Don't sweat your losses, but do learn from defeat. Celebrate the little victories, and keep your eye on your mission. The most important and lasting impacts you have on a community will often be indirect and may not be readily apparent, such as with youth programs and education initiatives that cultivate a more responsible and aware generation down the line. Just because you cannot measure or see an impact doesn't mean it is not being made.
2) SIT DOWN AND TALK WITH PEOPLE. It's the best way to build your most valuable resource: social capital. However great the impulse at the end of a long day to head back to your room and relax, make the effort to accept any and all invitations to sit and have a coffee or a short conversation with someone. These meetings will help you forge meaningful relationships within communities. Even if it doesn’t mean much to you, it might mean a lot for a small family to have “the foreigner” come visit their house for an afternoon.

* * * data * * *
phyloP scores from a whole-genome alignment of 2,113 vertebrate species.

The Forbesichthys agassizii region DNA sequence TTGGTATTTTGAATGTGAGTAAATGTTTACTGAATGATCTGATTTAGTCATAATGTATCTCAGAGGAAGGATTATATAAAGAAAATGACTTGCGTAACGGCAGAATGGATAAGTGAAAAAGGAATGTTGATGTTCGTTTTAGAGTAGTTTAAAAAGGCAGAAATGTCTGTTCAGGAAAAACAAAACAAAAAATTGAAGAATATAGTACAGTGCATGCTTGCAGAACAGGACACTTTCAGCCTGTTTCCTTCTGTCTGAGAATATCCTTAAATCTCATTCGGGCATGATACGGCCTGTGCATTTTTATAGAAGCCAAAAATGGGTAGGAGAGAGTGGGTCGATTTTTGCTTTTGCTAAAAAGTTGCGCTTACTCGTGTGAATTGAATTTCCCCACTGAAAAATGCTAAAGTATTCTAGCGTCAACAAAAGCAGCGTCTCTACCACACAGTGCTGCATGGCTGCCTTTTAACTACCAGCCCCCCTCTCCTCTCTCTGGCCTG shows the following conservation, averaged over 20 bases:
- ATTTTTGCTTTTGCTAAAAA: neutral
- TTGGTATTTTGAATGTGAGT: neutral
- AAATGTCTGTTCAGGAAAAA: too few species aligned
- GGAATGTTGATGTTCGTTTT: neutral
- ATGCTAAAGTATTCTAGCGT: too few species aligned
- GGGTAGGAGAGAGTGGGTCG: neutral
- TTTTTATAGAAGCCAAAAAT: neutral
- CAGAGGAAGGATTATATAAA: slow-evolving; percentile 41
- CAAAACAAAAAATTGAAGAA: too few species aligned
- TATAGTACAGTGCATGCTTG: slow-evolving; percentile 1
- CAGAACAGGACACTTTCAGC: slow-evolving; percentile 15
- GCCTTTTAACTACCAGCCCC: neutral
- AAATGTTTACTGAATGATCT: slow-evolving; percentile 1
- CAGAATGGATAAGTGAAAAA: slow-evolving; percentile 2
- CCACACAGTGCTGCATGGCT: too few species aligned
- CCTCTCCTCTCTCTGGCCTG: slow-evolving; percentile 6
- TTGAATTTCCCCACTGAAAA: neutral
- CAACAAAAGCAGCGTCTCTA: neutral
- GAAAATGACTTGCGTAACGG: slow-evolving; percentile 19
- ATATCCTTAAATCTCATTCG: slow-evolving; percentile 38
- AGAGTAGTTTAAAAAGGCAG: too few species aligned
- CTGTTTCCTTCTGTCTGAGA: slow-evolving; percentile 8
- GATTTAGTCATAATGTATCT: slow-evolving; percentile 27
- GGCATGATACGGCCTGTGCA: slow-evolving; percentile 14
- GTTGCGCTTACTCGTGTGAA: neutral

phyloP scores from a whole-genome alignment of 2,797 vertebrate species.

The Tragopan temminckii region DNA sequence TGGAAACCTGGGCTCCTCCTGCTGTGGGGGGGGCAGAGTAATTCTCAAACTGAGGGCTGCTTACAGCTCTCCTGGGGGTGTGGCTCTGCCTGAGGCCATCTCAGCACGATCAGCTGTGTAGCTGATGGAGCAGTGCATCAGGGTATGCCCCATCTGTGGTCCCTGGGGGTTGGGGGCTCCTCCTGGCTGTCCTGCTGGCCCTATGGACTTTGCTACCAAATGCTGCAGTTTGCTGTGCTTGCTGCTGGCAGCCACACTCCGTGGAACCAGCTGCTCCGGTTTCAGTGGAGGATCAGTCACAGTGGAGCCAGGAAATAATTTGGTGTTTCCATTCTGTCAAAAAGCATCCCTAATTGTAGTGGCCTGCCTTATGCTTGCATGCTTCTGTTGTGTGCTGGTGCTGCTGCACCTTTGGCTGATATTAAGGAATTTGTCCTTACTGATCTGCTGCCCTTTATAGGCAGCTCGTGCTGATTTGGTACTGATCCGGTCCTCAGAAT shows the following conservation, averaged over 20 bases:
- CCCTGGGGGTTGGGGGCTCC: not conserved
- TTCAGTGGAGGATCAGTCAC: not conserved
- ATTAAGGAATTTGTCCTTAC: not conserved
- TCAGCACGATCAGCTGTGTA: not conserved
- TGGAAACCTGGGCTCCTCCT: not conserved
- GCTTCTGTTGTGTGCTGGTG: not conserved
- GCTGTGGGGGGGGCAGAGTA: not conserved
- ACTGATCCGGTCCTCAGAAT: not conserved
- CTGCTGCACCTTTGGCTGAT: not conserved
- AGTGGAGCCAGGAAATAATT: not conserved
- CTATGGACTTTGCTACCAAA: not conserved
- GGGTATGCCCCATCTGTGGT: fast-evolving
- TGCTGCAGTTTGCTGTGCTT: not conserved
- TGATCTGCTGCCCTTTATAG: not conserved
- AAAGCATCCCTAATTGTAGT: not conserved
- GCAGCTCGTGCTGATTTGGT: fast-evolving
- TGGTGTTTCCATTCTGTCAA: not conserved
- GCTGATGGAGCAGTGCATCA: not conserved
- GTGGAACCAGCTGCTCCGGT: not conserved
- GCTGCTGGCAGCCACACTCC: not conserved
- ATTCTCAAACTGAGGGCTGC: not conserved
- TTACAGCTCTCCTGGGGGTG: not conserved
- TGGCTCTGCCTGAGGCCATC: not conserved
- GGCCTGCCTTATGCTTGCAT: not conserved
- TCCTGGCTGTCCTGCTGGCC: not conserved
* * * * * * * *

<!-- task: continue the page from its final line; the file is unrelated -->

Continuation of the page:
3) BE RESPECTFUL. Learn the local customs, tread lightly and do not upset local values systems and social dynamics. This is essential for helping ensure that whatever project you're trying to implement fits into local realities.
For example, one of my research goals was to get an idea of how many leatherback turtles were nesting on a particular beach. The ideal methodology is to fit turtles with ID tags on their rear flippers. Applying the tags means physically touching the turtles, which is a huge taboo in the local culture. It might be an impediment to perfect science but, as my co-principal investigator's research indicated, this cultural superstition is in fact what prevents local people from eating turtles and their eggs.
Always do your research and talk with locals before starting work in a foreign situation.